Visualizing Functions Summary
Monday - Friday, June 28 - July 2, 2010
On the first day of PCMI, our working group members introduced themselves and stated why they chose to be in the Functions Group and what they hoped to learn. We looked at past projects to get an idea of what had already been done and to get ideas for what we would like to produce. Cal also showed us two computer websites that we might be able to use in your project: Wolfram and GeoGebra. We spent some time learning how to use these two programs and how they may be able to be incorporated into our project. We also looked at the Ning and how to sign up on it.
On Tuesday, we discussed ideas we each had for our project and possibly narrowed the main focus of the project to involve recursive functions. We spent time them looking on the internet for ideas and for what was already available for teachers to use. Cal also gave us a problem to investigate involving finding the median-median line given fuel efficiency data.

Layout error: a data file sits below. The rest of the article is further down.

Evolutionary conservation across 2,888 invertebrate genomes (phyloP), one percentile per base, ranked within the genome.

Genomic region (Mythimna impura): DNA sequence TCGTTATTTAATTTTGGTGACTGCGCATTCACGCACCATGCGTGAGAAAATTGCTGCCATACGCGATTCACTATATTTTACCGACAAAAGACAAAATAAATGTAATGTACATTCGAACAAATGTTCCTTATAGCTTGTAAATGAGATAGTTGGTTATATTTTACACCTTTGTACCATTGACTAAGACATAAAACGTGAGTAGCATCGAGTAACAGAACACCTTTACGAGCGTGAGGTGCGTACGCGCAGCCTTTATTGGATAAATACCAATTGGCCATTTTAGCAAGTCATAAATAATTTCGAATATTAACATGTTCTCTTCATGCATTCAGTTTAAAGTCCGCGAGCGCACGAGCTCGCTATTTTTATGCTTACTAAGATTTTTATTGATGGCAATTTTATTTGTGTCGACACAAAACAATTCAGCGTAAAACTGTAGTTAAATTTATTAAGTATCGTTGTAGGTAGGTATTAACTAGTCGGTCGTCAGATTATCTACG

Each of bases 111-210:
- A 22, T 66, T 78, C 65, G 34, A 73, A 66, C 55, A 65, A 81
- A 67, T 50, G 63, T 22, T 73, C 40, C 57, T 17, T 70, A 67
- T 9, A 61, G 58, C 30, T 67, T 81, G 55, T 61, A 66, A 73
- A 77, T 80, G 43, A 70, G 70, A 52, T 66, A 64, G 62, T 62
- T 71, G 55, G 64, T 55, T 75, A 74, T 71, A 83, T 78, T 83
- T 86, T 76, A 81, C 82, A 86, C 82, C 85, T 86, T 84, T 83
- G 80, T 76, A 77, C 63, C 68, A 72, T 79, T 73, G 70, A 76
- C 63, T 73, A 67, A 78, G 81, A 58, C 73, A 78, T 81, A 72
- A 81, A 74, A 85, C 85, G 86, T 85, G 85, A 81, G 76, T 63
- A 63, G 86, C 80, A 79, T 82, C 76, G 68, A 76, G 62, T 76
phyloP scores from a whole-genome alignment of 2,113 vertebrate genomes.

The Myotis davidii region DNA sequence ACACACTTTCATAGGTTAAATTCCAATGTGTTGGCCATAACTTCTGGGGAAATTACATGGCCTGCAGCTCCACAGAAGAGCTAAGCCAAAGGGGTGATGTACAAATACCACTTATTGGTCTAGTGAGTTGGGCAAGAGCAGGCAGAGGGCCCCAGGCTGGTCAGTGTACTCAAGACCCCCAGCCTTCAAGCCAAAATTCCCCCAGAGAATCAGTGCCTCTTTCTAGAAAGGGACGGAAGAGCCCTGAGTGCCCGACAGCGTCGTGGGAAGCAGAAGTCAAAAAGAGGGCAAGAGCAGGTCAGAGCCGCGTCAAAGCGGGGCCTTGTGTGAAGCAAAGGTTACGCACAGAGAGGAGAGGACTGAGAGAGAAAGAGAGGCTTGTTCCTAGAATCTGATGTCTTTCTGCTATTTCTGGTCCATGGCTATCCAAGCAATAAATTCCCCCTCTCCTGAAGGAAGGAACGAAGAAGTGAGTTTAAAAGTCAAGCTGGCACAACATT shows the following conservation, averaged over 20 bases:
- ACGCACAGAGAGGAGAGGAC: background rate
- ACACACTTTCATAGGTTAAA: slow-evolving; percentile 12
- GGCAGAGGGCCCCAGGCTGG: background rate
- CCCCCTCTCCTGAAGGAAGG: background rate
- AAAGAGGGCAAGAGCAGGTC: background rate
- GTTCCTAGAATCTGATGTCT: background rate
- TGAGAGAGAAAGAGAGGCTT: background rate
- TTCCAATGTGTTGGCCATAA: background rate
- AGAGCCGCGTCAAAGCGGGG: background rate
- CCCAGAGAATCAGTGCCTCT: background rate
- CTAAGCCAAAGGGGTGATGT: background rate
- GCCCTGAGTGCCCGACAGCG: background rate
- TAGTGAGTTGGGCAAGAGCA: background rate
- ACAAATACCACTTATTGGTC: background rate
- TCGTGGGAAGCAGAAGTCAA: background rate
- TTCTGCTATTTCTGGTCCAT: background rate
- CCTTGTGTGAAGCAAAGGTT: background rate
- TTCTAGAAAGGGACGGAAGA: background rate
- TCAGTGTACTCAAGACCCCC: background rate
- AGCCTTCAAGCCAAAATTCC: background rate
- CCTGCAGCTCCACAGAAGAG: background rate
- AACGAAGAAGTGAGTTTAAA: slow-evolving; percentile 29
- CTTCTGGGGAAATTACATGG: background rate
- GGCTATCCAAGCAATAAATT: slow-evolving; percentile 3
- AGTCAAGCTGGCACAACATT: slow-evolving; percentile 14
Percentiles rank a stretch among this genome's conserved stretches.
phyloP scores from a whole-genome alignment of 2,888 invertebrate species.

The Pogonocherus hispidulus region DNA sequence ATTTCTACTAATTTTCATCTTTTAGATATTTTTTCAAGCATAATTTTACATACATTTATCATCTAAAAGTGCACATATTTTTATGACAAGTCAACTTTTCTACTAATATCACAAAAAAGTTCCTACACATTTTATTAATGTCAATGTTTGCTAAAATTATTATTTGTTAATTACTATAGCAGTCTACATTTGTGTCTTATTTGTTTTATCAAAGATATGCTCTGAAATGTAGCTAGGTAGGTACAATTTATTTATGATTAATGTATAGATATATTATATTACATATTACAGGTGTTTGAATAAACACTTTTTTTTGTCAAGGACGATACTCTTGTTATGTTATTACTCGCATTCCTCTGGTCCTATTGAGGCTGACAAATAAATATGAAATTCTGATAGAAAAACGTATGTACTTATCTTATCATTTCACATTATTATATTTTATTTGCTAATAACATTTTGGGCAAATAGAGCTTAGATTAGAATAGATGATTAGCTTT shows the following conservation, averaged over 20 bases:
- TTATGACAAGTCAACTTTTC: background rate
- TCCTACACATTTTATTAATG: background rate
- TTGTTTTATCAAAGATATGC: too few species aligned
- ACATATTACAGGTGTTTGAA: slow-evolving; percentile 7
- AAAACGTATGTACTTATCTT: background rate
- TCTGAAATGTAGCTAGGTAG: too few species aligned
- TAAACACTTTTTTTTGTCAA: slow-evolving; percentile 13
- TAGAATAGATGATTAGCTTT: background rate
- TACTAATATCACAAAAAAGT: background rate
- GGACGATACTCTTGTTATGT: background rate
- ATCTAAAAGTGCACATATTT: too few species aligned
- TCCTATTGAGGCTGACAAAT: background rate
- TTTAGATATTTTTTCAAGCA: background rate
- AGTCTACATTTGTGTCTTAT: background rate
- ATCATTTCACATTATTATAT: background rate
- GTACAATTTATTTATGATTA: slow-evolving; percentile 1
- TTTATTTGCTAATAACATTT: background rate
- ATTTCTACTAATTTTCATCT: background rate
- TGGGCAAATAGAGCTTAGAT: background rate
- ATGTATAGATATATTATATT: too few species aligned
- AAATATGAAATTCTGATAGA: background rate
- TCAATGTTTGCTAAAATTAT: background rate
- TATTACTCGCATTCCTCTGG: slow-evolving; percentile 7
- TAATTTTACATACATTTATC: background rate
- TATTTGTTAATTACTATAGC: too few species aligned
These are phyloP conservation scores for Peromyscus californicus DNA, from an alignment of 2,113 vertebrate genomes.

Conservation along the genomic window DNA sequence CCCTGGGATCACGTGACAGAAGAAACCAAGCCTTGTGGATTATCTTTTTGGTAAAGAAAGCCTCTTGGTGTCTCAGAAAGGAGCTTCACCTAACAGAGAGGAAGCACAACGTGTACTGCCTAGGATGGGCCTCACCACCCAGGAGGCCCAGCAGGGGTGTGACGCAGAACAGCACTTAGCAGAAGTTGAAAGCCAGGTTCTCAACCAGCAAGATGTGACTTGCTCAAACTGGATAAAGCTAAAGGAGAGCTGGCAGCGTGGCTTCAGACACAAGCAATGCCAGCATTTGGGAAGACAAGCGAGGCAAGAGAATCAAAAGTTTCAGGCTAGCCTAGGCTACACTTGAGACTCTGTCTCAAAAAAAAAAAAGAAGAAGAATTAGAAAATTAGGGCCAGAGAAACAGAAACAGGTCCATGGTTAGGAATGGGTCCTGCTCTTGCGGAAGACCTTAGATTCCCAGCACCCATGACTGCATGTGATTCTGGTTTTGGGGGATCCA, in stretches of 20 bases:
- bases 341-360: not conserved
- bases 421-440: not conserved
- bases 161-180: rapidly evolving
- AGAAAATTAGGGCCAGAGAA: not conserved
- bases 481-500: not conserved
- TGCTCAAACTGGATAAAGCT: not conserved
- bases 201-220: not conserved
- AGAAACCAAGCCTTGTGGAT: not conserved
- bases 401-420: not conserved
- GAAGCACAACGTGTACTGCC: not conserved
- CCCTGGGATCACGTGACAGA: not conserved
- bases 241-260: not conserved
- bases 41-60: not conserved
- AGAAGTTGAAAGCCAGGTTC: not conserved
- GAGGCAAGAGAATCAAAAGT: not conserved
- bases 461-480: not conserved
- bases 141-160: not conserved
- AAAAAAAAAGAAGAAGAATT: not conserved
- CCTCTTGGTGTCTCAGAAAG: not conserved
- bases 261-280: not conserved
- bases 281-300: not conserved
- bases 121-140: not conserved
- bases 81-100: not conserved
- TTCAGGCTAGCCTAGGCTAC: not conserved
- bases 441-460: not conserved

On Thursday, we exchanged ideas for our project and then had a wonderful presentation by Steve Tanimoto who shared his Pixel Calculator computer program. We discussed transformations as a possible project, either with color pixels or by image. We are still discussing if we are going to produce a project or an article for the Mathematics Teacher magazine.
On Friday, Steve Tanimoto came back and shared his Pixel Math computer program. We investigated transformations of pictures using his Pixel Calculator program. After Steve left, we continued investigating the program and seeing if we could use the program in our project. We are not sure what our project/article is going to look like but we want to incorporate how students understand or learn how to do transformations.
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With program support provided by Math for America
This material is based upon work supported by the National Science Foundation under DMS-0940733 and DMS-1441467. Any opinions, findings, and conclusions or recommendations expressed in this material are those of the author(s) and do not necessarily reflect the views of the National Science Foundation.